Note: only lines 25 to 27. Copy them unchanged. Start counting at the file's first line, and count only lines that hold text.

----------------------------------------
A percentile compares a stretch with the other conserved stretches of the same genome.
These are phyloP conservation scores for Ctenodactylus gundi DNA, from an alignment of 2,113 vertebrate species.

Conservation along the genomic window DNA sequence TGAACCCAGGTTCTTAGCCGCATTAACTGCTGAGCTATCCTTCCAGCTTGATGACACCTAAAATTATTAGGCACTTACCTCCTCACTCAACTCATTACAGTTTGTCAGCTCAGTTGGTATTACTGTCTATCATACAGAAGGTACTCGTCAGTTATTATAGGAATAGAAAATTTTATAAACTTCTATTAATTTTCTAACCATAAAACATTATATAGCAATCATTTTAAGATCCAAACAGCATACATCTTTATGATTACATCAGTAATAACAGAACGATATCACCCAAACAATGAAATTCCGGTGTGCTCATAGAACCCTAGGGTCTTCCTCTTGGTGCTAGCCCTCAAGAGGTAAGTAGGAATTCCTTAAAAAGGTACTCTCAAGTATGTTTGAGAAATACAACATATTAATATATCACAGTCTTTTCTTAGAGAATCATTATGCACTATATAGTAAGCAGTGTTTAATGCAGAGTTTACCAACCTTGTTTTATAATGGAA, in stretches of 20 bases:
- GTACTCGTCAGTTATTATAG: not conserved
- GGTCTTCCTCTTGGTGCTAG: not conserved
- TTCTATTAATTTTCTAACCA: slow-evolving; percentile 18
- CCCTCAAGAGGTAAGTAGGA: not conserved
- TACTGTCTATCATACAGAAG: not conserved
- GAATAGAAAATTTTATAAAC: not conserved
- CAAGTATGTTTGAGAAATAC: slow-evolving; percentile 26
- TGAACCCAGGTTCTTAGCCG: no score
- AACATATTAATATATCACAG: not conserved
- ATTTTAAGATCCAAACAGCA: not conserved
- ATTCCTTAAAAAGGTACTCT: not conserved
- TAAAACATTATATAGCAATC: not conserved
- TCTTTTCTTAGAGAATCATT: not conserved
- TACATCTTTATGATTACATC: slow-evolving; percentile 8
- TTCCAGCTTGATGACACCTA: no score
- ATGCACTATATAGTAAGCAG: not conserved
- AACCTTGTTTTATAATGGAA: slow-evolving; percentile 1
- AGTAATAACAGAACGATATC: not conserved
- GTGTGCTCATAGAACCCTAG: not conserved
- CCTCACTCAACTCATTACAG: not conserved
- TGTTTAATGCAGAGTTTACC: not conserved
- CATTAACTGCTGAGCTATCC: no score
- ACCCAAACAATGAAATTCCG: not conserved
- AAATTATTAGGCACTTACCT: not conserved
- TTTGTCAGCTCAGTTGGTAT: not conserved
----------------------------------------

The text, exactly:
- CATTAACTGCTGAGCTATCC: no score
- ACCCAAACAATGAAATTCCG: not conserved
- AAATTATTAGGCACTTACCT: not conserved